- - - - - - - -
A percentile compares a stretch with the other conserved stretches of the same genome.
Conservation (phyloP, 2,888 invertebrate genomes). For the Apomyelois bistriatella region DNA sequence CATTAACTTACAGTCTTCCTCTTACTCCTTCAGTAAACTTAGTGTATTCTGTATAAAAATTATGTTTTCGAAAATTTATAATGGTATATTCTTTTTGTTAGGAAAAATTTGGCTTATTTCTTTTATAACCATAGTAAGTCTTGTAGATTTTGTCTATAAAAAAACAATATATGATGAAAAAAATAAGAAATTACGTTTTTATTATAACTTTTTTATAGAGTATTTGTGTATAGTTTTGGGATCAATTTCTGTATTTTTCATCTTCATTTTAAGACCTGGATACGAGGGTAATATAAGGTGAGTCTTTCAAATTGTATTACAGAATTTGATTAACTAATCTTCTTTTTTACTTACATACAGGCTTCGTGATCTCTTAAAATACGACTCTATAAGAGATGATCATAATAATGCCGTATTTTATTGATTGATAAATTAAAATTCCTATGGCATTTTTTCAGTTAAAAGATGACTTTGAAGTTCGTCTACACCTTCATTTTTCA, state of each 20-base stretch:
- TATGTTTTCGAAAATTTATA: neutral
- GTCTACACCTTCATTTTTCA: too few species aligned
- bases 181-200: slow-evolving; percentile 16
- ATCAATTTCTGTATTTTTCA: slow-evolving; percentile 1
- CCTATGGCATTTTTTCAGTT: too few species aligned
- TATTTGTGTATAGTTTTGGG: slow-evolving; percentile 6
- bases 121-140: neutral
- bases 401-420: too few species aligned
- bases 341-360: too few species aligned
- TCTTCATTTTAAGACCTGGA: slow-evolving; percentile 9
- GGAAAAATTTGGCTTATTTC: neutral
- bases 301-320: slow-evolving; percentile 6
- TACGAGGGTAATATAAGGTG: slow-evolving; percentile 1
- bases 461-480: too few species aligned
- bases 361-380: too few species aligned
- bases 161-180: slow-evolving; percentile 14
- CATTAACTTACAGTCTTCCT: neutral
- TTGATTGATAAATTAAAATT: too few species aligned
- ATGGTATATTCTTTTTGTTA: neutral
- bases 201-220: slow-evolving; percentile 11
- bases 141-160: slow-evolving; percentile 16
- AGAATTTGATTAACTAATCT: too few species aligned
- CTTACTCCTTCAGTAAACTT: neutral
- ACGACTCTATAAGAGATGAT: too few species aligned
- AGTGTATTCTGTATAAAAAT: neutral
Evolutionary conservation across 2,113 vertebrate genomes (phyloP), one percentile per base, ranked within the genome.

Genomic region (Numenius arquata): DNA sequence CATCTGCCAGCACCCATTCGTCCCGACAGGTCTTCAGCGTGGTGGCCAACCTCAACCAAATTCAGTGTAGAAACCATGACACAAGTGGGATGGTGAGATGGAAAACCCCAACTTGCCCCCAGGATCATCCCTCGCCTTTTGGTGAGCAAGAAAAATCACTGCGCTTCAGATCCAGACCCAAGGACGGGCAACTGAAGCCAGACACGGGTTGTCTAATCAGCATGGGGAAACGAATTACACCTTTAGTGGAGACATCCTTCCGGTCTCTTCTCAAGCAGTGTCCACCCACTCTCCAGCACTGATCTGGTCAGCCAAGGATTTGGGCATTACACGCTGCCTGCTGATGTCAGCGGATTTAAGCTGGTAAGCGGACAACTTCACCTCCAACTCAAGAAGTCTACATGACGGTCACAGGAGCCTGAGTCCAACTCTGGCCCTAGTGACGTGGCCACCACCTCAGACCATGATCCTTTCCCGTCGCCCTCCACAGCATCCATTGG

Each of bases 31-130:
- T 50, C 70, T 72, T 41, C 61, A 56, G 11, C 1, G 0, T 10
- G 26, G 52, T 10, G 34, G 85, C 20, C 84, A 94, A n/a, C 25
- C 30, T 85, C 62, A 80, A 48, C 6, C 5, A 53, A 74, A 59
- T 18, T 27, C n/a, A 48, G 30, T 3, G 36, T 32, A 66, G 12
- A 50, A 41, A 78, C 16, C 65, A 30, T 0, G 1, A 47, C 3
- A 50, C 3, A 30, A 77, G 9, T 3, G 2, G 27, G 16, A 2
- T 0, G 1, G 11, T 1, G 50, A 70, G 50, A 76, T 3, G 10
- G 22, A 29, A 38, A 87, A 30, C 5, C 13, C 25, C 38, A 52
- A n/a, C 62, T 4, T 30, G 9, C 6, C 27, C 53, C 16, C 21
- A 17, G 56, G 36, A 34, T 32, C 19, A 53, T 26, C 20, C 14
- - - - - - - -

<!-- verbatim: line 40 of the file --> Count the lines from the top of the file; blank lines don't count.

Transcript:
- A 17, G 56, G 36, A 34, T 32, C 19, A 53, T 26, C 20, C 14